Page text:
Systemic cyberattack could present significant risk to banking sector – report

How well-positioned are US banks to handle cyber risk losses?

Systemic cyberattack could present significant risk to banking sector – report


By Ryan Smith

While US banks are generally well-positioned to handle average modeled cyber risk losses, tail events following a systemic cyber event can lead to significant losses, according to a new report from Fitch Ratings.

The financial impact of a cyber event is often centered around the reported remediation – or, in the case of ransomware, the ransom payment. However, the financial cost of a cyber event is likely to be a good deal more than the headline figures, Fitch said. Additional costs from tail events can include data restoration, investigation and response, regulatory legal fines, and brand damage. Cyber insurance can mitigate some of these costs, Fitch said.

Fitch collaborated with cybersecurity company CyberCube to model the impact of systemic cyber events on the US banking sector under various scenarios. CyberCube’s model focuses on “single points of failure” (SPoF) for cyber incidents that could impact parts of the country’s banking system. SPOFs are technologies – like operating systems and cloud service providers – for which connectivity and dependencies are identified by bank, Fitch said. A cyberattack on a SPoF may have a knock-on effect on the connected banks.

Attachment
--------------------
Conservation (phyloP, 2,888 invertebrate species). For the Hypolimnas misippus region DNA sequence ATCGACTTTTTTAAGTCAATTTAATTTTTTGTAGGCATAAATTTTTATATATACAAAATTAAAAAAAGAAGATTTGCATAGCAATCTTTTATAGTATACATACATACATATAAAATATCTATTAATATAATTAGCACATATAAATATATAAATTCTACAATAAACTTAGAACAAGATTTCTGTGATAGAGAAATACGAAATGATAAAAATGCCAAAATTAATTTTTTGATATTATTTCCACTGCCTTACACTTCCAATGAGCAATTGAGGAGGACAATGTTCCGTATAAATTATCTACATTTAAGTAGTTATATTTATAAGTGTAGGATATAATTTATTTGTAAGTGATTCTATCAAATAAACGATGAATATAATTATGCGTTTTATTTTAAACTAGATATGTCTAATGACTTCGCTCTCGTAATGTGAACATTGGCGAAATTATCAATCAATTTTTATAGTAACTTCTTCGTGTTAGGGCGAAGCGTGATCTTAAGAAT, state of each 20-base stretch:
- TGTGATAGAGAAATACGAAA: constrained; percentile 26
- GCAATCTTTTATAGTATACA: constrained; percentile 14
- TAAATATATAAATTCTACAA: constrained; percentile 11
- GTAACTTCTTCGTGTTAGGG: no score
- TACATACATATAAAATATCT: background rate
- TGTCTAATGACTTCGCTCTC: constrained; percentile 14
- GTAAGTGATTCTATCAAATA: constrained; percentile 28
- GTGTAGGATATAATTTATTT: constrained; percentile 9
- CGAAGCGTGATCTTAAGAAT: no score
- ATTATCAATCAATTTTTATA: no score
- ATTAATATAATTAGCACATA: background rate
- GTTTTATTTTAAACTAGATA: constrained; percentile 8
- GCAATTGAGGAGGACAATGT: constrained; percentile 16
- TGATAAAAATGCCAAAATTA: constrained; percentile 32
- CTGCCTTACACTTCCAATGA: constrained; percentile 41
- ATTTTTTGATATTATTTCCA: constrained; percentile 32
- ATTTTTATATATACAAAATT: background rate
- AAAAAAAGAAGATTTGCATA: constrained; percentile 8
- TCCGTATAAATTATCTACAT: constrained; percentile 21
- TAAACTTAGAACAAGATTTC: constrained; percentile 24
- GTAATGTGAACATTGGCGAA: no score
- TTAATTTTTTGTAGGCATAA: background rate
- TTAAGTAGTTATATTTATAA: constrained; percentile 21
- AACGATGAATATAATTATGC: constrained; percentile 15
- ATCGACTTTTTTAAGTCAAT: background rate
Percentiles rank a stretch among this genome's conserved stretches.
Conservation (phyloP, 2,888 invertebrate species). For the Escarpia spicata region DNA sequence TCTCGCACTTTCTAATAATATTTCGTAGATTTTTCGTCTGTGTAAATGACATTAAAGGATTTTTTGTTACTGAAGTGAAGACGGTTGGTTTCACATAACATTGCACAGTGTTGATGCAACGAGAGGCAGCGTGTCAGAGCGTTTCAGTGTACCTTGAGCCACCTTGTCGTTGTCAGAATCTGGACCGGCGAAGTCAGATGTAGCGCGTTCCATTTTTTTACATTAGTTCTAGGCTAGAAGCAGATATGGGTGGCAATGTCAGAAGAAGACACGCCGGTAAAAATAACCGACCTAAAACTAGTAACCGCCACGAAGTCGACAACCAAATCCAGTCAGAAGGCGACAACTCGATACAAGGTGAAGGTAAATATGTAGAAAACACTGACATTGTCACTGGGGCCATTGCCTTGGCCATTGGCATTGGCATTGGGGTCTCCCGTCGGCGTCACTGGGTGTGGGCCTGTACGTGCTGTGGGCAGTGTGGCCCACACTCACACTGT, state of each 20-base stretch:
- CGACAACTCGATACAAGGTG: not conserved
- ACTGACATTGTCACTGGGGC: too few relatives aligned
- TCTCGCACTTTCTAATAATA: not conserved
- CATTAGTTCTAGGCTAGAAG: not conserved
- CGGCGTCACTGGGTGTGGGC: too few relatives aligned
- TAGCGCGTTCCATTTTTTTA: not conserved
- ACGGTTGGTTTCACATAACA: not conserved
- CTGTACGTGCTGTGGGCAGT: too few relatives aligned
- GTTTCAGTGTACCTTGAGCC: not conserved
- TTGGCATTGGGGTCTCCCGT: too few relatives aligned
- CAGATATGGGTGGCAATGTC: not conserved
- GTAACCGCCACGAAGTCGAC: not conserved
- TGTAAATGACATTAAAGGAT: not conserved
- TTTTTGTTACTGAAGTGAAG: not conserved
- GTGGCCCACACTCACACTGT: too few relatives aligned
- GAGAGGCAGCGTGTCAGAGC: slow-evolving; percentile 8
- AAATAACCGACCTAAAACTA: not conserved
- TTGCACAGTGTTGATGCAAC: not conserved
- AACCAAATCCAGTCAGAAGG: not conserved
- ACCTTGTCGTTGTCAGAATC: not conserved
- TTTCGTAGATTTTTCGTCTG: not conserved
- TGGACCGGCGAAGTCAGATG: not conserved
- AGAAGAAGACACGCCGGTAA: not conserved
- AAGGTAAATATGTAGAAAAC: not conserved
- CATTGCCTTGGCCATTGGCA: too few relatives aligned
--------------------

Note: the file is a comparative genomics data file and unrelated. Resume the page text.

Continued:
Fitch said an attack on an SPoF is a “force multiplier” that creates significantly larger areas of compromise than attacks that infect one bank or system at a time.

“Systemic cyber risks are as important to analyze as idiosyncratic cyber risks,” said Christopher Wolfe, Fitch managing director. “Cyber risk is evolving into broader aggregations and concentrations within the vendor management and supply chain. An incident at a single critical third- or fourth-party vendor could lead to significant business interruption losses.”

For the report, Fitch and CyberCube analyzed the entire US banking sector – approximately 4,900 banks with more than $1.1 trillion in total revenues. The report applied CyberCube’s proprietary model to quantify the impact of cybersecurity incidents on the banking sector over a one-year period.

“Our work with Fitch has identified the top threat scenarios for the US banking, and the repercussions a cyber risk might have on an individual bank,” said Souki Chahid, CyberCube principal product advisor. “A greater understanding of the inherent risks faced by the banking sector will support banks in their decision-making with regards to their insurance purchasing and their operational risk.”

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